given the recession's origins in the property bust and the credit crunch.S. The labour market figures point to a shrinking economy: As of June 2008. if at all. over the first half of 2008 and could even contract slightly”. there has been a jump in the unemployment rate to 5. it is becoming increasingly obvious that the American economy has slipped into recession. from the strength of foreign economies to the degree to which American firms cut jobs and investment. chairman of the Federal Reserve. economists and government officials have had great concerns over a recession taking place in the U.5% from 4. The hangover's duration will depend on many things.Since the beginning of this year. are the fate of 21 .6% a year earlier and non-farm payrolls have declined 6 months in a row. Ben Bernanke. losing 438’000 jobs since January 2008. On April 2nd told a congressional committee that output was unlikely to “grow much. Although not official yet. But top of the list.

stock index. America's economy will be weighed down. During the same period. suggests that crashes typically last about four years and are often accompanied by banking crises. Economies end up 8% smaller on average than they would have been had they carried on growing at pre-crunch rates .2 trillion and pension assets lost $1. Perhaps this time will be different. was down 45 percent from its 2007 high. 22 .S. and the hangover will soon be gone.3 trillion.3 trillion.3 trillion in 2006 to $8 trillion in mid-2008. An analysis by the fund of post-war housing busts in rich countries. from $10. it seems unlikely.8 trillion by mid-2008 and was still falling in late 2008. Housing prices had dropped 20% from their 2006 peak. Total home equity in the United States. Taken together. these losses total a staggering $8. the odds are against catastrophe but on a lasting headache. which was valued at $13 trillion at its peak in 2006. Americans' second-largest household asset. Americans lost more than a quarter of their net worth.the housing market and the resilience of consumer spending. the S&P 500. On both counts. or for how long. No one knows by how much. written in 2003. Total retirement assets. with futures markets signaling a 30-35% potential drop. had dropped to $8. The IMF's gloom is based in part on its reading of history . By early November 2008. savings and investment assets (apart from retirement savings) lost $1. a broad U. dropped by 22 percent. But given the scale of America's housing binge and of the financial crisis the bust has spawned. Between June 2007 and November 2008.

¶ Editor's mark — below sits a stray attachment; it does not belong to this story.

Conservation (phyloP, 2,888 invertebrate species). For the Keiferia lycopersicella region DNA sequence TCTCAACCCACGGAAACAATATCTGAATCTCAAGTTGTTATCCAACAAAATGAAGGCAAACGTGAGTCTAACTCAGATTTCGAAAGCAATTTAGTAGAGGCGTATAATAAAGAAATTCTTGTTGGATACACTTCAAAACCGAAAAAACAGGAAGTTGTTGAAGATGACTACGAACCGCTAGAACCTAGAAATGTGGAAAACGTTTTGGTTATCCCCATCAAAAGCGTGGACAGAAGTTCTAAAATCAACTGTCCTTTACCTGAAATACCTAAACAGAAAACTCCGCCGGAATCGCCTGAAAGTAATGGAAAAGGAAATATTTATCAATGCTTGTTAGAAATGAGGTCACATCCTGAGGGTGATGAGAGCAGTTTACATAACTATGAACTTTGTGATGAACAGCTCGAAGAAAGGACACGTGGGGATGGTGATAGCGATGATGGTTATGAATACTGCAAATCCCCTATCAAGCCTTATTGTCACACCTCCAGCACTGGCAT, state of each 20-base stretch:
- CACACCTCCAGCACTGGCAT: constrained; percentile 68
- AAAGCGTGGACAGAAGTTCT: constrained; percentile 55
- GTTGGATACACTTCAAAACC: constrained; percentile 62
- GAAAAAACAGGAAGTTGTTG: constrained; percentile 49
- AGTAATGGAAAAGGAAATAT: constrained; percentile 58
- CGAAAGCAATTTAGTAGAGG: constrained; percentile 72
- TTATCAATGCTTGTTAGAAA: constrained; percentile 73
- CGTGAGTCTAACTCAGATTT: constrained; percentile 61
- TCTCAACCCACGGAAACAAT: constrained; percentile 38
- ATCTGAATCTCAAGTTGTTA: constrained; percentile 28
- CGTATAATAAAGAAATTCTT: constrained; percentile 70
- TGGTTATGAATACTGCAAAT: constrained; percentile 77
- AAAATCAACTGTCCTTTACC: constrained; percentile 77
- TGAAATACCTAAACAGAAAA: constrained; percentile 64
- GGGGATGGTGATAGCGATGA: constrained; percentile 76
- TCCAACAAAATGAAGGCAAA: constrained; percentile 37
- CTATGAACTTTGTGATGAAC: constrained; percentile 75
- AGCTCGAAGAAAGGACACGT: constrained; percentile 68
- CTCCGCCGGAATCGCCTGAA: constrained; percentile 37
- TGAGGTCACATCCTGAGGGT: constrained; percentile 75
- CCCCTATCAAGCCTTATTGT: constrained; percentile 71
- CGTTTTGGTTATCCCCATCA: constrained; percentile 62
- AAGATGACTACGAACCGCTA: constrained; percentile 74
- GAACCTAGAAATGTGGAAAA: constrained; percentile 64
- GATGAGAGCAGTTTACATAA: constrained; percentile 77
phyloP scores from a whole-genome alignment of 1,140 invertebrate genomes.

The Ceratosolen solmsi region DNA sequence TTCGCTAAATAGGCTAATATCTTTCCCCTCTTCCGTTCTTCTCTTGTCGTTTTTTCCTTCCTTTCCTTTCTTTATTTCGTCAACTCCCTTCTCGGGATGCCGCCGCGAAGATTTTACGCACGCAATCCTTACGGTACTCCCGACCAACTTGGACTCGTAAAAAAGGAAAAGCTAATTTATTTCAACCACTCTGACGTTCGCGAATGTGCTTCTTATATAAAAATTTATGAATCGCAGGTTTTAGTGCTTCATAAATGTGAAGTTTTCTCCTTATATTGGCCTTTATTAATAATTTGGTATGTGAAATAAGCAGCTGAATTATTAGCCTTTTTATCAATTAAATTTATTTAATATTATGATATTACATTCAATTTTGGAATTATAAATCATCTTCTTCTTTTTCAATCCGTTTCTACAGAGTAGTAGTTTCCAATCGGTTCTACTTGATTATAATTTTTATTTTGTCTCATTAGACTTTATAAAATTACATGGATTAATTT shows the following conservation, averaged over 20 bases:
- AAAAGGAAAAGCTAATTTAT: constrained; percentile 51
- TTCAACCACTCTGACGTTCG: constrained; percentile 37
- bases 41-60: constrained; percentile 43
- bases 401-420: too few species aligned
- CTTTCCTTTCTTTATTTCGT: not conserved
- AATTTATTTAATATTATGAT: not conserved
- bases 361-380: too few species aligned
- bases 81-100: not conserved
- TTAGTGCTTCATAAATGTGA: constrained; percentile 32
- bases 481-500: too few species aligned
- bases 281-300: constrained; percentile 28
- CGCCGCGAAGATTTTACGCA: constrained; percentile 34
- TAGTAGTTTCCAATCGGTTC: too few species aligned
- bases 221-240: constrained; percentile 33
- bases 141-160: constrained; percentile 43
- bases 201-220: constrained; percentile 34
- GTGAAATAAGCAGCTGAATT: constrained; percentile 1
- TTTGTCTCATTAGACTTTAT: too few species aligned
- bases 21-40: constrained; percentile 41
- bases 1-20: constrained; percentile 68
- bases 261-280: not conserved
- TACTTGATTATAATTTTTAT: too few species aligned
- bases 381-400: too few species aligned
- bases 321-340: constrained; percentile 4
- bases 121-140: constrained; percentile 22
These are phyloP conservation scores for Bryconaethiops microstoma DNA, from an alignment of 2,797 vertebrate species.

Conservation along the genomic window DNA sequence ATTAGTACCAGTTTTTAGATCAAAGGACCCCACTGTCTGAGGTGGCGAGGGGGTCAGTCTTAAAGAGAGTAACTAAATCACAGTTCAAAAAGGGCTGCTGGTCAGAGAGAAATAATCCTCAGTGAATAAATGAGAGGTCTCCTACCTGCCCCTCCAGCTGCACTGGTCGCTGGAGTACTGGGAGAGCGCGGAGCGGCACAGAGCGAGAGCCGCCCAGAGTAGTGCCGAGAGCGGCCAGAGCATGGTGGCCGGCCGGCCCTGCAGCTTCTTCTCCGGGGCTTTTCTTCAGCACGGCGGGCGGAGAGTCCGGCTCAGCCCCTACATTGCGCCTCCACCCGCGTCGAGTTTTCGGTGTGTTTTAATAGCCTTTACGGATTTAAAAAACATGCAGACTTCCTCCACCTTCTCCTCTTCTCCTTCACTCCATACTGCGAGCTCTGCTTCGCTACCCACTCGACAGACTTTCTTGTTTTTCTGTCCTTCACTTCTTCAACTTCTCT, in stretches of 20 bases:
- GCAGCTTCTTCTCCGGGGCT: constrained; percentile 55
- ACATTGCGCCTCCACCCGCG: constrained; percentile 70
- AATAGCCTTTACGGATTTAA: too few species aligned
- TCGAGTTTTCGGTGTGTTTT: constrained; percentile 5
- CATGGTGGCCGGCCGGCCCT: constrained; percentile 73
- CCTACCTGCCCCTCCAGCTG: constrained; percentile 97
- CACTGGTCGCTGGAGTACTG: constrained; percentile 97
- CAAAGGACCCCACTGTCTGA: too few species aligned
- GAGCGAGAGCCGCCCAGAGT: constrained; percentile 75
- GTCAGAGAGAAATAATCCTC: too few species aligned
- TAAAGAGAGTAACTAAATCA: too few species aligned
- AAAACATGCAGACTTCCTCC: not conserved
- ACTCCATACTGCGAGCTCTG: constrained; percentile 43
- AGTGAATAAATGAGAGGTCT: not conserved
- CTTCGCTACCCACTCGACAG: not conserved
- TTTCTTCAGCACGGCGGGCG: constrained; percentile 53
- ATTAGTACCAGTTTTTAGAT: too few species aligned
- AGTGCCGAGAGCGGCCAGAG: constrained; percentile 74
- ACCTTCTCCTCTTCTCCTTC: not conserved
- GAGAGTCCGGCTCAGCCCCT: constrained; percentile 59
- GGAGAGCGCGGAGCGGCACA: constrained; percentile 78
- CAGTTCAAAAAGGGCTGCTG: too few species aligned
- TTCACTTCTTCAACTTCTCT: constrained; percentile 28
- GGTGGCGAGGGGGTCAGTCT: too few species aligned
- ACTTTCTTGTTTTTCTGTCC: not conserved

or announced that they were negotiating seeking merger partners. at least 100 mortgage companies either shut down.a) Financial market impacts. the first major subprime related loss to be reported. insured depository institutions earned approximately $100 billion. Financial speculation in commodity futures following the collapse of the financial derivatives markets has contributed to the world food price crisis and oil price increases due to a "commodities super-cycle. more and more financial firms either merged.3 billion in 2008 Q1. During 2007. Profits declined from $35. Mortgage defaults and provisions for future defaults caused profits at the 8533 USA depository institutions insured by the FDIC to decline from $35. 2007 Q4 saw the worst bank and thrift quarterly performance since 1990. the world's largest (2008) bank.5 billion. suspended operations or were sold. a decline of 46% . Top management has not escaped unscathed.6 billion in 2007 Q1 to $19. 23 . the crisis caused panic in financial markets and encouraged investors to take their money out of risky mortgage bonds and shaky equities and put it into commodities as "stores of value". Bank & Thrift Profitability By Quarter The crisis began to affect the financial sector in February 2007. some of which has been invested into food and raw materials. In all of 2007. a decline of 98%." Financial speculators seeking quick returns have removed trillions of dollars from equities and mortgage bonds.2 billion in 2006 Q4 billion to $646 million in the same quarter a year later. 2007: FDIC Graph . wrote down its holdings of subprime-related MBS by $10.U. down 31% from a record profit of $145 billion in 2006.S. During 2007. when HSBC. as the CEOs of Merrill Lynchand Citigroup resigned within a week of each other in late 2007. As the crisis deepened.